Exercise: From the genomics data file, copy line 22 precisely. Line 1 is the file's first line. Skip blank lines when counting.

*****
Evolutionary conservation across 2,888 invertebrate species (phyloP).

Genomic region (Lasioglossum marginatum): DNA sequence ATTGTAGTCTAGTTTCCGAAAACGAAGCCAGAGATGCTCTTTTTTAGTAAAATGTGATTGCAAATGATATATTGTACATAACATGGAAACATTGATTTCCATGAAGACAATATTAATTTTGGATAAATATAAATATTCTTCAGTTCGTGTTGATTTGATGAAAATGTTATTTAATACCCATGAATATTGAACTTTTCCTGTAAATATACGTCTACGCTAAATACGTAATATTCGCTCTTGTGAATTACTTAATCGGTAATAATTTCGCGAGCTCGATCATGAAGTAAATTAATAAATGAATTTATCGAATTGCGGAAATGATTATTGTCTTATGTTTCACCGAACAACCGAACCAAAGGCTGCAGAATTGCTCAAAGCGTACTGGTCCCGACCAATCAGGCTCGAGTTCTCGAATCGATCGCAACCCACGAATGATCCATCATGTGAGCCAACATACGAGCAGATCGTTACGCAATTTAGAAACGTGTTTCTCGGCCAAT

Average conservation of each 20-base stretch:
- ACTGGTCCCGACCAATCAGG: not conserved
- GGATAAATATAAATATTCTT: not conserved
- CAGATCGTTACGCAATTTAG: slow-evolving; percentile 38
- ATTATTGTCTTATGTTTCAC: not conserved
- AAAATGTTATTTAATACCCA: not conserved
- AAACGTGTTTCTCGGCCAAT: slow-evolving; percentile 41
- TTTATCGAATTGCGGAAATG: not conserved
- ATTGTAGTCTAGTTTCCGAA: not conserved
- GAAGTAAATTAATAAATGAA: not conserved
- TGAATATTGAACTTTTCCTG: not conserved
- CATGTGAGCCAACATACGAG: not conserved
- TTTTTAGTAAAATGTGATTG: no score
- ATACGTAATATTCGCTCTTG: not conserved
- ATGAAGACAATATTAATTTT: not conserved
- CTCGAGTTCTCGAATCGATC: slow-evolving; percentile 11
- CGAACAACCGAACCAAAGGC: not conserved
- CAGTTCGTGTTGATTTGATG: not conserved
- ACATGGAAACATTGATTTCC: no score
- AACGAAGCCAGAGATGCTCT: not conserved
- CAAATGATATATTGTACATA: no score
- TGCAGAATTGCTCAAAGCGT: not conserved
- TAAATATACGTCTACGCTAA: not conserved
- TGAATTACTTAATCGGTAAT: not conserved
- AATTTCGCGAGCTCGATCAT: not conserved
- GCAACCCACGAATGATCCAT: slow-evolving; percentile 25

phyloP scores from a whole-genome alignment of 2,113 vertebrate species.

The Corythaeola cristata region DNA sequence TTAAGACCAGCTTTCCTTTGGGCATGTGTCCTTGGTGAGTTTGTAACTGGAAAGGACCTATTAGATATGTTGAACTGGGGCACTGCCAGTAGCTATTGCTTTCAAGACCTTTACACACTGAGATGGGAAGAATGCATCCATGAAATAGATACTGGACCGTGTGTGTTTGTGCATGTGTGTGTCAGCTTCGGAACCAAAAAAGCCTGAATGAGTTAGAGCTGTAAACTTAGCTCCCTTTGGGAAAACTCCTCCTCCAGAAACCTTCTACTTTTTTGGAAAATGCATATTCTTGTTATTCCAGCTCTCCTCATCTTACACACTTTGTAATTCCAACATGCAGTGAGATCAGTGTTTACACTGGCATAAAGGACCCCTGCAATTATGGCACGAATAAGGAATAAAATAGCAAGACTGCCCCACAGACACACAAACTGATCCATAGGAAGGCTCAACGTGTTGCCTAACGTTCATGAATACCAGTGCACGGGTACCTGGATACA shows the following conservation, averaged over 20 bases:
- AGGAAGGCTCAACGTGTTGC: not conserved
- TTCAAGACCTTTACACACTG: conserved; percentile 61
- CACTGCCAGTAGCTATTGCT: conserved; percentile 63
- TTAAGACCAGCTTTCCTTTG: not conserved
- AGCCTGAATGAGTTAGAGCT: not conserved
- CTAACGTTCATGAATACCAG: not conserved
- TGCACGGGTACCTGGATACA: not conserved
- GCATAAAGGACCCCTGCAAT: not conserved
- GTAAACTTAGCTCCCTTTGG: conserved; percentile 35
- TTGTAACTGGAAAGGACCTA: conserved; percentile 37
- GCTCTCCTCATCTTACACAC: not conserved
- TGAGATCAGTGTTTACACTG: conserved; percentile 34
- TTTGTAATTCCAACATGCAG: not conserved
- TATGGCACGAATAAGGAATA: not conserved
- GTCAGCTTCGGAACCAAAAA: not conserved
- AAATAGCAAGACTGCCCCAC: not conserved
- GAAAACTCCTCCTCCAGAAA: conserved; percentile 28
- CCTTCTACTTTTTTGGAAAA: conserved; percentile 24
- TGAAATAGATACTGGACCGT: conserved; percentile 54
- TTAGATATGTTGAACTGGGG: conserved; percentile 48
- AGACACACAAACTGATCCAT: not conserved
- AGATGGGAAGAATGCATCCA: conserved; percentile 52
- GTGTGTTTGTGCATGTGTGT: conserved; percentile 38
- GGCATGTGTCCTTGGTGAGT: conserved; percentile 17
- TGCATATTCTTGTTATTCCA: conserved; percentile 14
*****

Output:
- AACGAAGCCAGAGATGCTCT: not conserved